My need to be seen.

Years and years ago, while working at one of my old jobs, I got written up because the slightest hint of one of my tattoos was visible at my wrist, and I was deemed “unprofessional.” I decided after that I would never work somewhere where the only thing people cared about was what they saw on the surface.

Four years ago I got my fireworks tattoo. I chose to get them placed where they’d always be seen. My way of saying, “see! I’m not hiding anymore!”

Three months ago is when I got hit by the car. I still haven’t gone out and about on my own after it’s gotten dark. When asked why, it’s an easy answer. “I’m afraid they [drivers] won’t see me.”

I have been at my new job for about a month and a half. My therapist asked the other day if I still felt new.

Me: “I do, yeah. But not for much longer, I think.”

Therapist: “Why?”

Me: “We have a social event coming up. People will get to meet me and see me as a real person and not just a name.”

Therapist: …

Me: …

Me: “They’ll see me.”

Therapist: *touches her nose*

If you ask a middle child if the syndrome is real, most likely you will get a resounding “yes.”

I know that middle child syndrome isn’t a real medical/psychological disorder. But, I also know that neglect can lead to those real medical/psychological disorders. And it really does seem to me like middle children suffer from neglect more than their siblings. At least, it felt like that to me. And how we perceive things is frequently as important as how things may be.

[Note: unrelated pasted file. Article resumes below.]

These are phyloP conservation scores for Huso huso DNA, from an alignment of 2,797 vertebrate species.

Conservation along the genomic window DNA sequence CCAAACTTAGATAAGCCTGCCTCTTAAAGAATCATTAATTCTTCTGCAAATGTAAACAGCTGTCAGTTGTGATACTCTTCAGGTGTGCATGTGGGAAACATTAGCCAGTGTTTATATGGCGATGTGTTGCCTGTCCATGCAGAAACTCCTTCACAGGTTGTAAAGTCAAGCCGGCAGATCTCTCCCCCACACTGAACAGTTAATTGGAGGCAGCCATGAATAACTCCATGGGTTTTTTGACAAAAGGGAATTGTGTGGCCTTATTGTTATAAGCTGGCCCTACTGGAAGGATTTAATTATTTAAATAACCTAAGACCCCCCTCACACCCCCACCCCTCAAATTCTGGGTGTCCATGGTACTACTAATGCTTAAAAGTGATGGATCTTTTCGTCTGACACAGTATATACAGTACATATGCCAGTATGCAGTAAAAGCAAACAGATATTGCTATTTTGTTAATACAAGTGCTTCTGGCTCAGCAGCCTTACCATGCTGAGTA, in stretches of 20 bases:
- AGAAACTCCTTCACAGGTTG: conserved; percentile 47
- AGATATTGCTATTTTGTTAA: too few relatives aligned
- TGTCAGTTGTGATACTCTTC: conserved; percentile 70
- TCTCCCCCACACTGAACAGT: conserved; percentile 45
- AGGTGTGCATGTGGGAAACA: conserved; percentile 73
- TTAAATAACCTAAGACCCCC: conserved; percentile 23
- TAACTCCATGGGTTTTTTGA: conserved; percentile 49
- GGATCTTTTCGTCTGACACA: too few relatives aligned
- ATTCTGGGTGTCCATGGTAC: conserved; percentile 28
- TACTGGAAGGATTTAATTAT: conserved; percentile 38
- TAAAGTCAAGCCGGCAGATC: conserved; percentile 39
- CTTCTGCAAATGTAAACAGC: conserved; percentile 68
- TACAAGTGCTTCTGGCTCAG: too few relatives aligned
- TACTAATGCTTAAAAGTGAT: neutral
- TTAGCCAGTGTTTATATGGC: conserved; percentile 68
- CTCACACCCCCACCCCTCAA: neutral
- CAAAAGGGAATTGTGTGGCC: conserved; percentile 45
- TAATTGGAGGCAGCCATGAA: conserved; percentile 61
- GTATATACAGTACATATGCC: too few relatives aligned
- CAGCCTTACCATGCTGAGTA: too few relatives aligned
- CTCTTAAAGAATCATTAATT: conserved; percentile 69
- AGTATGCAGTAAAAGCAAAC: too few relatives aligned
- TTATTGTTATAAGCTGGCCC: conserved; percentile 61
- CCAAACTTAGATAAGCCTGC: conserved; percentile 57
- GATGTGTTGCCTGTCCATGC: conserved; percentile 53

The way I grew up was not healthy. I’ve always known that. And I knew that a lot of the experiences I had as a child had direct links to some of the medical/psychological disorders I have as an adult.

But the one right in front of me? I never saw it.

I grew up having my feelings and experiences invalidated.

I grew up having to be smaller than I was.

I grew up in the shadows of the rest of my family.

I grew up feeling unseen.

I saw all of that. But I never saw just how much it has affected me and in so many different aspects of my life and who I’ve become.


Another thing to unpack with my therapist.

Published by loribarett

Coffee addicted charismatic geek with a penchant for tattoos, books, and listening to people tell their stories.

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